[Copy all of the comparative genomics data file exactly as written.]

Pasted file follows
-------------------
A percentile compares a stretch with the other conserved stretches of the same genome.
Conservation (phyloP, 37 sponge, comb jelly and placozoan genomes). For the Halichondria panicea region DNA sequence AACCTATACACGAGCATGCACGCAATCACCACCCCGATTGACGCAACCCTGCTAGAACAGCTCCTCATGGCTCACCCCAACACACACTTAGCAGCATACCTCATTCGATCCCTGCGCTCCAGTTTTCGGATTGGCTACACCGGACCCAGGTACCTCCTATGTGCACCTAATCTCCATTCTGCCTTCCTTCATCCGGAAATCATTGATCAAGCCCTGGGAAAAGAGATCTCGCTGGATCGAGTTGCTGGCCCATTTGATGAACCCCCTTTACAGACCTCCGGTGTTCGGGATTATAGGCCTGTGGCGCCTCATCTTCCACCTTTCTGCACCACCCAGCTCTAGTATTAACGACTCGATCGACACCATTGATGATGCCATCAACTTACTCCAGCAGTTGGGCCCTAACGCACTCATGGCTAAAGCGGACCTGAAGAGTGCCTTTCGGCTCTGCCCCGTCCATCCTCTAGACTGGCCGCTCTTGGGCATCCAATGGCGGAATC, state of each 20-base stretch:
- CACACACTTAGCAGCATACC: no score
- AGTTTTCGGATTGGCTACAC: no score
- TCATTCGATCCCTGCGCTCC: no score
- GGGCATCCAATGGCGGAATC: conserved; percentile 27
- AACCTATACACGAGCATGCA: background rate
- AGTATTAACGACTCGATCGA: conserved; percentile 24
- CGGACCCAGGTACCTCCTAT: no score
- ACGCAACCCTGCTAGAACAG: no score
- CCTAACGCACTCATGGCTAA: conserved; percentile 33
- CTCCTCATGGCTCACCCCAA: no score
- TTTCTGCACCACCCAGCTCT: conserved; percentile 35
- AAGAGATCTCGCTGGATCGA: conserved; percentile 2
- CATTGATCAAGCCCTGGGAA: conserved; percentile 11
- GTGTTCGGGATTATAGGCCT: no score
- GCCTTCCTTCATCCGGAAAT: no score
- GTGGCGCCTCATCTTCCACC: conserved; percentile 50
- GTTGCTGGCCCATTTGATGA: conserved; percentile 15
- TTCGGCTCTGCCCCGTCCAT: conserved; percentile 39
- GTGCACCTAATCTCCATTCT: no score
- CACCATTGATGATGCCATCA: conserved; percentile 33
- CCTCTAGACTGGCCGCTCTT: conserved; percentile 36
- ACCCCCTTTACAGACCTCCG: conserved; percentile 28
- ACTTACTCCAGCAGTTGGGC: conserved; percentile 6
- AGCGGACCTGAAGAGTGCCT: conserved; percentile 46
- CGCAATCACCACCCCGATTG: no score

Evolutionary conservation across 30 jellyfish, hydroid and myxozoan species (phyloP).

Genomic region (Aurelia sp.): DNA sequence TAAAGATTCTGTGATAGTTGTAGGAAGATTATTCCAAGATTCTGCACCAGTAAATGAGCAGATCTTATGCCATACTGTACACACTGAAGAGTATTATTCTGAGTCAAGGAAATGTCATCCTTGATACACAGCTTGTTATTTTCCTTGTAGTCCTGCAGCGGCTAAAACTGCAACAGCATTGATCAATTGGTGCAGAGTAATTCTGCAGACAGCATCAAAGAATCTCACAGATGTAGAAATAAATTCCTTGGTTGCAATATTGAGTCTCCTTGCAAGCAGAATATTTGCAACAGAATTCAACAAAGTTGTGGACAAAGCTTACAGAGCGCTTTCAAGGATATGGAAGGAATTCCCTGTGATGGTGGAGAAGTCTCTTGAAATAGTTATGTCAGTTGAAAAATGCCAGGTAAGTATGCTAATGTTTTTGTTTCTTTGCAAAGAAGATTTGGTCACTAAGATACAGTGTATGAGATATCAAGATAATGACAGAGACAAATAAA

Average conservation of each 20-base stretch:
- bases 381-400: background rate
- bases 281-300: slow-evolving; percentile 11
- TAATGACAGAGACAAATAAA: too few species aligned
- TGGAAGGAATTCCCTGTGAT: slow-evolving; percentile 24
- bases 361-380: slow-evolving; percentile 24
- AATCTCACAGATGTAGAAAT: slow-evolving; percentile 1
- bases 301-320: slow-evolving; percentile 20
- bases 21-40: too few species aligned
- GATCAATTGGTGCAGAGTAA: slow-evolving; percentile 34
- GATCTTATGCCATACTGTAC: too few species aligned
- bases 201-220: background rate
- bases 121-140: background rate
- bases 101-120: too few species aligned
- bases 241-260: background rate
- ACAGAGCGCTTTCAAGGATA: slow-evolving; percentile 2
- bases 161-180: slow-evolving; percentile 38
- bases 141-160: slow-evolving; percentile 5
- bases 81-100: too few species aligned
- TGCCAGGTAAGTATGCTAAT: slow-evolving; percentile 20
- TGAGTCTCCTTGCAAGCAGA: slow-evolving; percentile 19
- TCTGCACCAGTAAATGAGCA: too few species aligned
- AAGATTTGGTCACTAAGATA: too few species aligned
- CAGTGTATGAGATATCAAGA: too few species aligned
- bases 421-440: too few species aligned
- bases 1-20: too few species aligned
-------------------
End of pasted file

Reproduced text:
A percentile compares a stretch with the other conserved stretches of the same genome.
Conservation (phyloP, 37 sponge, comb jelly and placozoan genomes). For the Halichondria panicea region DNA sequence AACCTATACACGAGCATGCACGCAATCACCACCCCGATTGACGCAACCCTGCTAGAACAGCTCCTCATGGCTCACCCCAACACACACTTAGCAGCATACCTCATTCGATCCCTGCGCTCCAGTTTTCGGATTGGCTACACCGGACCCAGGTACCTCCTATGTGCACCTAATCTCCATTCTGCCTTCCTTCATCCGGAAATCATTGATCAAGCCCTGGGAAAAGAGATCTCGCTGGATCGAGTTGCTGGCCCATTTGATGAACCCCCTTTACAGACCTCCGGTGTTCGGGATTATAGGCCTGTGGCGCCTCATCTTCCACCTTTCTGCACCACCCAGCTCTAGTATTAACGACTCGATCGACACCATTGATGATGCCATCAACTTACTCCAGCAGTTGGGCCCTAACGCACTCATGGCTAAAGCGGACCTGAAGAGTGCCTTTCGGCTCTGCCCCGTCCATCCTCTAGACTGGCCGCTCTTGGGCATCCAATGGCGGAATC, state of each 20-base stretch:
- CACACACTTAGCAGCATACC: no score
- AGTTTTCGGATTGGCTACAC: no score
- TCATTCGATCCCTGCGCTCC: no score
- GGGCATCCAATGGCGGAATC: conserved; percentile 27
- AACCTATACACGAGCATGCA: background rate
- AGTATTAACGACTCGATCGA: conserved; percentile 24
- CGGACCCAGGTACCTCCTAT: no score
- ACGCAACCCTGCTAGAACAG: no score
- CCTAACGCACTCATGGCTAA: conserved; percentile 33
- CTCCTCATGGCTCACCCCAA: no score
- TTTCTGCACCACCCAGCTCT: conserved; percentile 35
- AAGAGATCTCGCTGGATCGA: conserved; percentile 2
- CATTGATCAAGCCCTGGGAA: conserved; percentile 11
- GTGTTCGGGATTATAGGCCT: no score
- GCCTTCCTTCATCCGGAAAT: no score
- GTGGCGCCTCATCTTCCACC: conserved; percentile 50
- GTTGCTGGCCCATTTGATGA: conserved; percentile 15
- TTCGGCTCTGCCCCGTCCAT: conserved; percentile 39
- GTGCACCTAATCTCCATTCT: no score
- CACCATTGATGATGCCATCA: conserved; percentile 33
- CCTCTAGACTGGCCGCTCTT: conserved; percentile 36
- ACCCCCTTTACAGACCTCCG: conserved; percentile 28
- ACTTACTCCAGCAGTTGGGC: conserved; percentile 6
- AGCGGACCTGAAGAGTGCCT: conserved; percentile 46
- CGCAATCACCACCCCGATTG: no score

Evolutionary conservation across 30 jellyfish, hydroid and myxozoan species (phyloP).

Genomic region (Aurelia sp.): DNA sequence TAAAGATTCTGTGATAGTTGTAGGAAGATTATTCCAAGATTCTGCACCAGTAAATGAGCAGATCTTATGCCATACTGTACACACTGAAGAGTATTATTCTGAGTCAAGGAAATGTCATCCTTGATACACAGCTTGTTATTTTCCTTGTAGTCCTGCAGCGGCTAAAACTGCAACAGCATTGATCAATTGGTGCAGAGTAATTCTGCAGACAGCATCAAAGAATCTCACAGATGTAGAAATAAATTCCTTGGTTGCAATATTGAGTCTCCTTGCAAGCAGAATATTTGCAACAGAATTCAACAAAGTTGTGGACAAAGCTTACAGAGCGCTTTCAAGGATATGGAAGGAATTCCCTGTGATGGTGGAGAAGTCTCTTGAAATAGTTATGTCAGTTGAAAAATGCCAGGTAAGTATGCTAATGTTTTTGTTTCTTTGCAAAGAAGATTTGGTCACTAAGATACAGTGTATGAGATATCAAGATAATGACAGAGACAAATAAA

Average conservation of each 20-base stretch:
- bases 381-400: background rate
- bases 281-300: slow-evolving; percentile 11
- TAATGACAGAGACAAATAAA: too few species aligned
- TGGAAGGAATTCCCTGTGAT: slow-evolving; percentile 24
- bases 361-380: slow-evolving; percentile 24
- AATCTCACAGATGTAGAAAT: slow-evolving; percentile 1
- bases 301-320: slow-evolving; percentile 20
- bases 21-40: too few species aligned
- GATCAATTGGTGCAGAGTAA: slow-evolving; percentile 34
- GATCTTATGCCATACTGTAC: too few species aligned
- bases 201-220: background rate
- bases 121-140: background rate
- bases 101-120: too few species aligned
- bases 241-260: background rate
- ACAGAGCGCTTTCAAGGATA: slow-evolving; percentile 2
- bases 161-180: slow-evolving; percentile 38
- bases 141-160: slow-evolving; percentile 5
- bases 81-100: too few species aligned
- TGCCAGGTAAGTATGCTAAT: slow-evolving; percentile 20
- TGAGTCTCCTTGCAAGCAGA: slow-evolving; percentile 19
- TCTGCACCAGTAAATGAGCA: too few species aligned
- AAGATTTGGTCACTAAGATA: too few species aligned
- CAGTGTATGAGATATCAAGA: too few species aligned
- bases 421-440: too few species aligned
- bases 1-20: too few species aligned